People who follow economic data know that quarterly growth numbers are highly erratic. For example, the 3.6 percent growth rate reported for the third quarter in the United States was driven largely by inventory accumulations. As a result, most analysts expect growth to be close to 1.0 percent for the fourth quarter. It would be foolhardy to tout the 3.6 percent growth in the third quarter as evidence of a robust economy, while it would be equally wrongheaded to treat a weak number in the fourth quarter as evidence of a sagging economy.

Unfortunately the NYT seemed unaware of the volatility of quarterly data as it touted a strong third quarter growth number as evidence of the success of austerity in the UK. It contrasted this number to a weak growth figure in Japan, which it implied meant the failure of stimulus there.

Of course this claim is absurd on its face. Japan will almost certainly have far stronger growth over the calendar year than the UK, and even more so on a per capita basis. (Japan's population is shrinking at a 0.1 percent annual rate, while the UK's population is rising at a 0.6 percent annual rate. Therefore we should expect more rapid overall growth in the UK just to sustain the same rate of per capita growth.)

To take a slightly different measure, according to the OECD, Japan's employment to population ratio is rose by 1.1 percentage point from the third quarter of 2012 to the third quarter of 2013. This would be equivalent to an increase in employment of 2.8 million in the United States. By contrast, the employment to population ratio in the UK increased by just 0.2 percentage points from the second quarter of 2012 to the second quarter of 2013 (the most recent data available).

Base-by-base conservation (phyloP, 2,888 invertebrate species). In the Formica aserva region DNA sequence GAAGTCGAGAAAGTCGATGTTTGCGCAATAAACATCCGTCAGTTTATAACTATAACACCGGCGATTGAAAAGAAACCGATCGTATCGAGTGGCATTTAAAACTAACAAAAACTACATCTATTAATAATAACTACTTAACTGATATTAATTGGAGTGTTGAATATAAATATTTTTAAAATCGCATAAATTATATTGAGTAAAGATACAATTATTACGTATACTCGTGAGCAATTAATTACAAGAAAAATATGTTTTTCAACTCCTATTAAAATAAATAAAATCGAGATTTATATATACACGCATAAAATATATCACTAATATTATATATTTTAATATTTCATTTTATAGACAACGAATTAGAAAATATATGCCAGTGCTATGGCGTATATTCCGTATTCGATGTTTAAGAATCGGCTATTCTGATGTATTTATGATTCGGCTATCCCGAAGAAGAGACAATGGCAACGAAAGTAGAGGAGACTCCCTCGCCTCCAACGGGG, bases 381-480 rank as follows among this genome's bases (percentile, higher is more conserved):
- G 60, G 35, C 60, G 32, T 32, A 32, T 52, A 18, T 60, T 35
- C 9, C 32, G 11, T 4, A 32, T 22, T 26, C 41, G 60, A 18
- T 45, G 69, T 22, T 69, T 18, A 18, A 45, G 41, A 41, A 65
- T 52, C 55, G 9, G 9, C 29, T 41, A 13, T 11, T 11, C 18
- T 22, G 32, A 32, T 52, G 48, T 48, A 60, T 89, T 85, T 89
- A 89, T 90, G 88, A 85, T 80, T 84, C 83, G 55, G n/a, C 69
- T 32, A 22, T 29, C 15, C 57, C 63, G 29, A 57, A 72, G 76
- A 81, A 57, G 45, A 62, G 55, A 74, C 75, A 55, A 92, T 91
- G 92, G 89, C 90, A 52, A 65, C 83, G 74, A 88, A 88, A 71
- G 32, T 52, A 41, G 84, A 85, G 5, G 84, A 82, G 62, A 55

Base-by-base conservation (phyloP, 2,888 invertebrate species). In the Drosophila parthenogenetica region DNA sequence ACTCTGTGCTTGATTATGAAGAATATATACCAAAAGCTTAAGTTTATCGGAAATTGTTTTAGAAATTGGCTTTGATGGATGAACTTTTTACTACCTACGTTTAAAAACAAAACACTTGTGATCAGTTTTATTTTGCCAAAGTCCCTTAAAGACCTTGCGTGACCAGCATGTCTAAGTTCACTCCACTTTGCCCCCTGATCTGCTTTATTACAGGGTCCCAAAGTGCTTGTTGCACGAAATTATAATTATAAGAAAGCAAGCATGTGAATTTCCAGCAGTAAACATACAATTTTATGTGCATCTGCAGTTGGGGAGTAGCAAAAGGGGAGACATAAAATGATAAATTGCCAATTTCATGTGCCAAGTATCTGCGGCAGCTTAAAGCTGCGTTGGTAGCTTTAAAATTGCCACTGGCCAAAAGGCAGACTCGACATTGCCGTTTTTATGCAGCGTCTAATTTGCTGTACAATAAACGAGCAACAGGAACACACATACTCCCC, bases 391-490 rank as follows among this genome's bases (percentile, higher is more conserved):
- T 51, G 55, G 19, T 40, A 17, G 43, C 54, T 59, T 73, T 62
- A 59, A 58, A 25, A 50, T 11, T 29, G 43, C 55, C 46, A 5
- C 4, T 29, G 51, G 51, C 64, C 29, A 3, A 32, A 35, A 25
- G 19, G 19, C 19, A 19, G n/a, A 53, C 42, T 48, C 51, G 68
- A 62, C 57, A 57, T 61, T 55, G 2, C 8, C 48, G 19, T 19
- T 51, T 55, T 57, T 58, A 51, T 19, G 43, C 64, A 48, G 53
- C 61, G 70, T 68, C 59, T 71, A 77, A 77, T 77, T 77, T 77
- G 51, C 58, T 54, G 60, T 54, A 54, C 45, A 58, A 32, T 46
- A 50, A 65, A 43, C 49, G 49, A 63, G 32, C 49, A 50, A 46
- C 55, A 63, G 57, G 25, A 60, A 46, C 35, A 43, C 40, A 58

The piece includes numerous other inaccuracies, at one point telling readers:

"With an even greater dependence on its financial sector than the United States — but neither the shale gas boom nor a reserve currency to help fuel a recovery."

Actually the UK does have a reserve currency, as hundreds of billions of dollars' worth of pounds are held as reserves by central banks around the world. It also is not clear that this helps the recovery. Insofar as the dollar or pound falls it helps to boost net exports, stimulating growth and generating jobs.

The piece also contains the bizarre statement:

"Those in the stimulus camp who liked to point to “a natural experiment” playing out between Britain and Japan, where stimulus measures introduced by Prime Minister Shinzo Abe produced a burst of economic activity earlier this year, have gone quiet. Abenomics, as Mr. Abe’s approach was soon dubbed, has not proved to be the panacea some had hoped."

Since every economist knows that quarterly data is erratic it is questionable whether any have "gone quiet" over the recent economic data. It would have been helpful if the piece could have identified an economist whose opinion of the relative merits of austerity and stimulus was changed by the third quarter data.